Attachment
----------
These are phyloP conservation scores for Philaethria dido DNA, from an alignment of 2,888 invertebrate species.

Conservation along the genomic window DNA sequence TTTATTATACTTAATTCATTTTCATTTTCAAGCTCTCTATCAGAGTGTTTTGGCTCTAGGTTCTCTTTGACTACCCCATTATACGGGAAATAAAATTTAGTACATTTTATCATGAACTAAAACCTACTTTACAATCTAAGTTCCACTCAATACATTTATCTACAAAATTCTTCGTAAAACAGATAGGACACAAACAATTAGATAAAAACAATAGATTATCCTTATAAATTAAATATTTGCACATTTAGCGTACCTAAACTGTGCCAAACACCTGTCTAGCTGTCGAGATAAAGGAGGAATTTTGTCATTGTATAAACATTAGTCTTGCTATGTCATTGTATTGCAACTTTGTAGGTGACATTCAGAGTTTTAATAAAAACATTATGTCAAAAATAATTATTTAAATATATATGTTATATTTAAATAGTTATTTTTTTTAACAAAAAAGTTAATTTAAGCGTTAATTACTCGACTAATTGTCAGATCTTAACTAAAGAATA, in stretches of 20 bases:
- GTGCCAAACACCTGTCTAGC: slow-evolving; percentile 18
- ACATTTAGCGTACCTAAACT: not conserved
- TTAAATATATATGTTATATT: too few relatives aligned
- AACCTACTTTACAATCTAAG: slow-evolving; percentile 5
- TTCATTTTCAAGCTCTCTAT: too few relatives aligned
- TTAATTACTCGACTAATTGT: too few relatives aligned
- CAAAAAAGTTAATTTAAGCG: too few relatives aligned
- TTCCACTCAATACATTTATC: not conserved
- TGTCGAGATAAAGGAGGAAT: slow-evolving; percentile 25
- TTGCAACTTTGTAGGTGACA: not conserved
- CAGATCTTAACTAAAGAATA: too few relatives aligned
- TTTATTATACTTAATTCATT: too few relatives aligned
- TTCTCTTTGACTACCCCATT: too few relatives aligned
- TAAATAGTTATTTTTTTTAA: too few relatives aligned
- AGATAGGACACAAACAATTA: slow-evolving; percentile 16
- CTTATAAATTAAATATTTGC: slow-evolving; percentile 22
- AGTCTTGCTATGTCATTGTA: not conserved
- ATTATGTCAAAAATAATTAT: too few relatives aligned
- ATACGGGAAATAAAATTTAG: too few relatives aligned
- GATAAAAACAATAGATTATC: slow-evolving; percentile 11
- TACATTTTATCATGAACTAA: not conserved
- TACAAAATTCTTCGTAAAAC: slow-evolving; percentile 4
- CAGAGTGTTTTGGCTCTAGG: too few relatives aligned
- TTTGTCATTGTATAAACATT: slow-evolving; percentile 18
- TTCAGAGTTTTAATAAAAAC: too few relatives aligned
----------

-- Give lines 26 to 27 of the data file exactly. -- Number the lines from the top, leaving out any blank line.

- TTTGTCATTGTATAAACATT: slow-evolving; percentile 18
- TTCAGAGTTTTAATAAAAAC: too few relatives aligned